Eaton Corp. is readying plans broaden its automated transmission product lineup, rolling out an automated version of its manual Fuller Advantage transmission – similar to the model being used in powertrain venture with engine maker Cummins – along with six new versions of its automated UltraShift Plus transmission, including 16- and 10-speed versions tailored solely to’s highway tractors that are due to start production this April.
“The challenges are straightforward; demand for energy is increasing, natural resources are constrained, and the urban [transportation] landscape is rapidly changing,” noted John Beering, Eaton’s Sr. VP and GM for its commercial vehicle transmission business, during a press conference at the 2013 Mid America Trucking Show. “That’s why fuel economy and product integration are becoming so critical.”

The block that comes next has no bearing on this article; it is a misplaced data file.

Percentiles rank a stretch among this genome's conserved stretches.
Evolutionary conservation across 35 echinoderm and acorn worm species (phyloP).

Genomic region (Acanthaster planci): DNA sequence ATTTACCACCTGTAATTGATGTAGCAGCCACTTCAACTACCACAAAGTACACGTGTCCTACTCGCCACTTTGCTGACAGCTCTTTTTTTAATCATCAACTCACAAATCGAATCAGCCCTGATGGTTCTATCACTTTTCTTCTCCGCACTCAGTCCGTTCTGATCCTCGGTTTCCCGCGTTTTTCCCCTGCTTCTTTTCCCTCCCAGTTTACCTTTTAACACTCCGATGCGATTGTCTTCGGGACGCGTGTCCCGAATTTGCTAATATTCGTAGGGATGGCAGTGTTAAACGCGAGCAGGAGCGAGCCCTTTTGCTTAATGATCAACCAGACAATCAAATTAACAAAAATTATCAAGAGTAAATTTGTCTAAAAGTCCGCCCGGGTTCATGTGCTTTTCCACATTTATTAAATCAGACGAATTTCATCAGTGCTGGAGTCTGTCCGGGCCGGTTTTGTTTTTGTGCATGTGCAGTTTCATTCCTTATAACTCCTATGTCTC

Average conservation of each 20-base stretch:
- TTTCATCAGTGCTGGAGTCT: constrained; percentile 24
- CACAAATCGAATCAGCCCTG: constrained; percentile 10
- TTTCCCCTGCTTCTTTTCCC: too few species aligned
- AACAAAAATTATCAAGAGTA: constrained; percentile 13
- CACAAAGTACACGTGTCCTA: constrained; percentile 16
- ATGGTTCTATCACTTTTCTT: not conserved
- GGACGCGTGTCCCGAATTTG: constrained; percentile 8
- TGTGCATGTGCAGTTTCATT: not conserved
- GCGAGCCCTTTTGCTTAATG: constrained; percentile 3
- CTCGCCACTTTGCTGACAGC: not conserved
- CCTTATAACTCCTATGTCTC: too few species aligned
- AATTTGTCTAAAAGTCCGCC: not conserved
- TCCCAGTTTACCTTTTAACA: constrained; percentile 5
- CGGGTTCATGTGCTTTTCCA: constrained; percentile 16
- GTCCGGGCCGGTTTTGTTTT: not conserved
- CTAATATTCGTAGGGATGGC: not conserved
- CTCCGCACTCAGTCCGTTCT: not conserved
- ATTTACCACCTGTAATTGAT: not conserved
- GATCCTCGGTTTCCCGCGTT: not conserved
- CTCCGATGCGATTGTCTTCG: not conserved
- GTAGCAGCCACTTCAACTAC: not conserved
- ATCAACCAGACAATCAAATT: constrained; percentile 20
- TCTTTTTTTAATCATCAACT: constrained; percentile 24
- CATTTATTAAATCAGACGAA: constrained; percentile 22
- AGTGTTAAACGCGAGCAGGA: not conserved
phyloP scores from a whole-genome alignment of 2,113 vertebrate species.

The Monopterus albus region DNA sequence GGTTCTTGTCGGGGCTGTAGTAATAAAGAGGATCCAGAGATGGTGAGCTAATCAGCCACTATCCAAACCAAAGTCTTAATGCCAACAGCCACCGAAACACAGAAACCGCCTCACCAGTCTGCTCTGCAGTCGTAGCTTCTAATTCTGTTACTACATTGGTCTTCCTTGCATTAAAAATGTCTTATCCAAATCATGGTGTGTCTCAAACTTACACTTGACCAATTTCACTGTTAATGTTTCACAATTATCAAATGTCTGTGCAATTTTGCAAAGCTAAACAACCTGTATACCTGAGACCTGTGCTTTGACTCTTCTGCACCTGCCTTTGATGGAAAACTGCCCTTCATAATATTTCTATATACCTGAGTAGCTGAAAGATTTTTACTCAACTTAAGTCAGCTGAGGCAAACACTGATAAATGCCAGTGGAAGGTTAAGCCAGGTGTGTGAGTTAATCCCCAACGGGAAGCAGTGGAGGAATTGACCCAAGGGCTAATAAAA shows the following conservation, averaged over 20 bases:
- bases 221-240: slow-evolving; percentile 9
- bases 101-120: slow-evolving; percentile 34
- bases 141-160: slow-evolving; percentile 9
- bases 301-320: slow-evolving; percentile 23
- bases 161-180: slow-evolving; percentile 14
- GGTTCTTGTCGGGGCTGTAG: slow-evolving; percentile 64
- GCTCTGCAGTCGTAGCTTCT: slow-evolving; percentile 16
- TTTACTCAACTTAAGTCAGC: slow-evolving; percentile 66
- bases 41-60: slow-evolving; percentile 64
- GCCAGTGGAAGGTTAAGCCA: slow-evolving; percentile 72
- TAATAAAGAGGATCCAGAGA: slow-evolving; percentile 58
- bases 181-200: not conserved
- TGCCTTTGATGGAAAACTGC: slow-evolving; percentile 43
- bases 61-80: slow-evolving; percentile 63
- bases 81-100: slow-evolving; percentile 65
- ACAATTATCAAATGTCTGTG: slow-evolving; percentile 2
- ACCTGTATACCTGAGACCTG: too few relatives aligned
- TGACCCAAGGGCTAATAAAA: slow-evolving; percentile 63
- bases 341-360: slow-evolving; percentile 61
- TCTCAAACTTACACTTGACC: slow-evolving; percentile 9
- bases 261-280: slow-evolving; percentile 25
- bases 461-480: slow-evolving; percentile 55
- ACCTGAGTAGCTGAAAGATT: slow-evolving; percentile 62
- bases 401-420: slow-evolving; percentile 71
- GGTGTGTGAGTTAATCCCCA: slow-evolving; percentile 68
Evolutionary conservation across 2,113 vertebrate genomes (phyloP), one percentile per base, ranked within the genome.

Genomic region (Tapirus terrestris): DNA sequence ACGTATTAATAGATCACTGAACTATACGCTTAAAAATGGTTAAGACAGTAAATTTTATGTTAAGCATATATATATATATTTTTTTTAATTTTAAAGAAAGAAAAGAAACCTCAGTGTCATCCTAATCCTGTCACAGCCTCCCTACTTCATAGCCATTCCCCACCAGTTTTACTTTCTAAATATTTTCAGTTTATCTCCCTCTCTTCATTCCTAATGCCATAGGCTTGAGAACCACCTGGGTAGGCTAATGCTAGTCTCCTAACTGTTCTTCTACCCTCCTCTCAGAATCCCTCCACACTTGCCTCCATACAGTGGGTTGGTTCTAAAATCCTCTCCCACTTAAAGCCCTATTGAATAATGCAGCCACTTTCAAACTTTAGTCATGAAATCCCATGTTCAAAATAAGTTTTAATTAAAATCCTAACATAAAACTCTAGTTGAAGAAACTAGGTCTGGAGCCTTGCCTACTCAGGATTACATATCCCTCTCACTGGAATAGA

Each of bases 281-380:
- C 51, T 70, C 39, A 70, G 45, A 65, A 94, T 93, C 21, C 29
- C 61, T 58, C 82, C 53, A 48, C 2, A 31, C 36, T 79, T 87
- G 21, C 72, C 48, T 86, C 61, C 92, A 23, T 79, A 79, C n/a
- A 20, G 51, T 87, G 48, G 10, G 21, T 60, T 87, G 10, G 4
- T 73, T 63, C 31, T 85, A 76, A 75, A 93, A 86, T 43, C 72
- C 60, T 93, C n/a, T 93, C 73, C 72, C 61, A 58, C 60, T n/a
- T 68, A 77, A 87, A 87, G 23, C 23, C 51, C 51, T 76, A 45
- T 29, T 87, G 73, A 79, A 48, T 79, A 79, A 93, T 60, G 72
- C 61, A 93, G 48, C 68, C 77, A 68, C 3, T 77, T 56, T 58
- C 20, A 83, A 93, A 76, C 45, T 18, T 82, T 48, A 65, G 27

Beering pointed out that the new Ultrashift Plus automated 16-speed, with an option 10-speed direct drive variant, Eaton is building forshould help boost fuel economy anywhere from 2% to 4%.
Likewise, he added that the recently introduced Cummins-Eaton powertrain package is also geared to improve fuel economy on the order of 3% to 6%. Beering also noted that the Fuller Advantage transmission being used within that Cummins powertrain package is a new automated version of what has traditionally been a manual-only product and that more automated versions of the Fuller Advantage are in development and should be released in 2014.
Eaton is also releasing six new versions of its automated UltraShift Plus transmission in 10- and 11-speed variations to help fill in what Beering called “application gaps” so the UltraShift can serve a broader slice of the trucking market.